There are a few basic rules you should know and keep in mind when calculating deadlines, as the Utah rules have changed to more closely follow the federal rules.  The new rules took effect on May 1, 2014.

Beginning Of Period

First, you should know when the time period begins, ie. what day will you count as day “one.”  The Utah Rules of Civil Procedure Rule 6 tells us to “exclude the day of the event that triggers the period.”  For example, if you were to file a Complaint on Monday, you would begin counting on Tuesday, if you are served with a Complaint on Wednesday you should start counting on Thursday.

Weekends & Holidays

Next, when you are counting the days you should count every day, including Saturdays, Sundays and legal holidays.  This is a change this year, from previous calculations pursuant to this rule.  Prior to this change, for some deadlines weekends were not included – THIS IS NO LONGER TRUE.

Additionally, if the time period ends on a weekend or legal holiday, move your deadline to the next day that is not a weekend or legal holiday.  For example, if you were counting 21 days after being served and the 21st day was on a Sunday, the deadline would actually be Monday.

Most of the time, the deadline to file something is midnight for electronic filing or mailing (postage stamp), but if you are not filing electronically and are filing by hand then you must file by the time the clerk’s office is scheduled to close.

Pleadings Received By Mail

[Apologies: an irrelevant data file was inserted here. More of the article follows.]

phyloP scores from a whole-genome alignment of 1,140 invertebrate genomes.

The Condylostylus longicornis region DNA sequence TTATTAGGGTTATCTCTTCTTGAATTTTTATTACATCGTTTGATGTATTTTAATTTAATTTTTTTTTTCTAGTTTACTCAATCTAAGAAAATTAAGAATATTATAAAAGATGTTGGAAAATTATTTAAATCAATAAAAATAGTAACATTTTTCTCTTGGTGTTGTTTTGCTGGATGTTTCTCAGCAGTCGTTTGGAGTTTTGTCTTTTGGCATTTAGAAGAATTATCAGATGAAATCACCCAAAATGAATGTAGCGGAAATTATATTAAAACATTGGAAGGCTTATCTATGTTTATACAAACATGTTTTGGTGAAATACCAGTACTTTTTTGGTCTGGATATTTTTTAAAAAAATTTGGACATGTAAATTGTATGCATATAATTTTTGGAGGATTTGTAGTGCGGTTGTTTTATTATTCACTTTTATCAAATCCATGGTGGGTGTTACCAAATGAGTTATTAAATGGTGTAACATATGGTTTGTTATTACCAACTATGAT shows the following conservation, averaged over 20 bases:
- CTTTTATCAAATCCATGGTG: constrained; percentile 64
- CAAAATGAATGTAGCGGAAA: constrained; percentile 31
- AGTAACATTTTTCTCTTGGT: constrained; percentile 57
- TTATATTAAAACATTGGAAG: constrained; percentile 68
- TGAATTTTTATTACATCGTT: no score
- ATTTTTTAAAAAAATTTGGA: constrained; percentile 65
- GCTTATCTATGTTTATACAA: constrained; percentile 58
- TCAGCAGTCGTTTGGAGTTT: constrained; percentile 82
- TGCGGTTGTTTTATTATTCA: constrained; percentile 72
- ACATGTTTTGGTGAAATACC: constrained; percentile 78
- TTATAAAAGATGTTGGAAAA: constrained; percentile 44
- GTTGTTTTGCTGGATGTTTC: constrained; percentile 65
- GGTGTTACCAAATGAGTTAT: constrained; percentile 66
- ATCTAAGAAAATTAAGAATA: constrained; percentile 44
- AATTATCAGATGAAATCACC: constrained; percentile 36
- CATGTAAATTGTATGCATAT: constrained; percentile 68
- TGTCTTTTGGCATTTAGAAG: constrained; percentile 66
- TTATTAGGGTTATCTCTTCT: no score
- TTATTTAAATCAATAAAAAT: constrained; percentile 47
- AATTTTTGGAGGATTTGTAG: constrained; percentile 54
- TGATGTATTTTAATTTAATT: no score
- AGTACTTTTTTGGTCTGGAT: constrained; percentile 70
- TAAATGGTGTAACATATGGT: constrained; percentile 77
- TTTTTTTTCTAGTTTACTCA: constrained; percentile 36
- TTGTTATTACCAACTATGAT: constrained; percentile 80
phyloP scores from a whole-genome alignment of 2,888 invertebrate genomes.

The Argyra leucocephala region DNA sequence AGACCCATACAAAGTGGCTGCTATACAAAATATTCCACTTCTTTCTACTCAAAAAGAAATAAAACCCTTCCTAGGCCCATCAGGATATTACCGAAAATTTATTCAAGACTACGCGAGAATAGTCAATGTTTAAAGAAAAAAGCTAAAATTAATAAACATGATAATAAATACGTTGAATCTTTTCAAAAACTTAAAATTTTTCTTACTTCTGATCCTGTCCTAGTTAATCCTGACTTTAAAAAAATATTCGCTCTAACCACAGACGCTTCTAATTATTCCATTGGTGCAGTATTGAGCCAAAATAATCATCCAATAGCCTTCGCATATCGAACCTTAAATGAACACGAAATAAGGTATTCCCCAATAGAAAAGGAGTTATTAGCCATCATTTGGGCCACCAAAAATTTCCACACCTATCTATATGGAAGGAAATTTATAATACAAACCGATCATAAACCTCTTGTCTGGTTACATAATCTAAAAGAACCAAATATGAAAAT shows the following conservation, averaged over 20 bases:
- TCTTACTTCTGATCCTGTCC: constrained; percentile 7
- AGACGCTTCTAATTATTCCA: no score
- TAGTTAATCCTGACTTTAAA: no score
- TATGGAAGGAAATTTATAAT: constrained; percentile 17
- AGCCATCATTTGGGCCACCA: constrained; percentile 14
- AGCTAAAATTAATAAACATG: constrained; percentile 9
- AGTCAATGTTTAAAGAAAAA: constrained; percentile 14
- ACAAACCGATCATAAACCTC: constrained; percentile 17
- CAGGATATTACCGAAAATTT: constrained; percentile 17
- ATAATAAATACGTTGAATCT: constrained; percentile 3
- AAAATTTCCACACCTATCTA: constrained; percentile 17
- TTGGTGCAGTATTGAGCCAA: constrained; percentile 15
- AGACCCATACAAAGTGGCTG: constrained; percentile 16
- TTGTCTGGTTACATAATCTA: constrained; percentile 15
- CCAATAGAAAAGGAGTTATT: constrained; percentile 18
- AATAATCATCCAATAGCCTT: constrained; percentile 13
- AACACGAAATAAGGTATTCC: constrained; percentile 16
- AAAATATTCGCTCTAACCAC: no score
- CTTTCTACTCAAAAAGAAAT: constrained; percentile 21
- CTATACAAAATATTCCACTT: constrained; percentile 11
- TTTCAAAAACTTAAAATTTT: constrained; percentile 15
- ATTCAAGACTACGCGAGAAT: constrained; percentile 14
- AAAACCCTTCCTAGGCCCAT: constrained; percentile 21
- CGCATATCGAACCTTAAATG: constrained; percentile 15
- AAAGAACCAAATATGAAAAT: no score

If you receive any pleadings by regular mail under Rule 5(b)(1)(A)(iv) then 3 more days are added to the end of your deadline for your time to respond.   If you send a pleading by mail, remember that the other side will be adding 3 days to the end of their deadline. For example, if you received a motion that is to be heard before a judge in the mail, then you have 14 days plus 3 more days before your response would be due.

Judges vs Commissioners

This next part is a little complicated. Deadlines for Judges and for Commissioners are different. So, first you must find out from the court or the rules – “WHO is hearing this pleading?” If the court does not know – assume it is the judge, OR look to the Utah Rules of Civil Procedure Rule 7, Rules 26 and 26.1, or Rule 101 to determine whether a judge or commissioner will be hearing the pleadings.

If the pleading is going to be heard by a judge, then you count forward, just as we have described above. For example, if you file a Motion for Summary Judgment to heard by the Judge on Monday.  The party side has 14 days to respond under Rule 7, and counting forward 14 days this would be a Monday also, unless it’s a holiday (then move to Tuesday). The other party needs to file a response by Monday, 14 days later, or it is untimely. Most of the time, you will be counting forward – Complaints and Petitions are considered before the judge.

However, for motions in front of commissioners count days for deadlines backwards. In other words, ONLY WHEN A HEARING HAS BEEN SCHEDULED can you know the deadlines. For example, if you file a Motion for Temporary Orders, you should also call the commissioner’s clerk to set a hearing so there will be a deadline for the other party’s response. If the hearing is set for Friday the 25th of July, Rule 101 says that for commissioners, the due date for the other party to respond is 7 days in advance of that hearing. So, do not count the Friday of the hearing; begin Thursday as day “one” and count backward 7 days. In this case, that would be midnight the 18th of July, also a Friday. Note, that if the date you land on when counting is a holiday, you move in the SAME DIRECTION you were counting to the next non-weekend, non-holiday day. In this case if Friday the 18th were a holiday, the due date is now July 17th for the other party’s response – NOT Monday the 21st.

If you want to know more about the deadlines found in the Utah Rules of Civil Procedure, read our follow-up post 18 Important Utah Court Filing Timeline Changes in 2014.

If you have any questions please feel free to leave comments below, or schedule a consultation with one of our attorneys.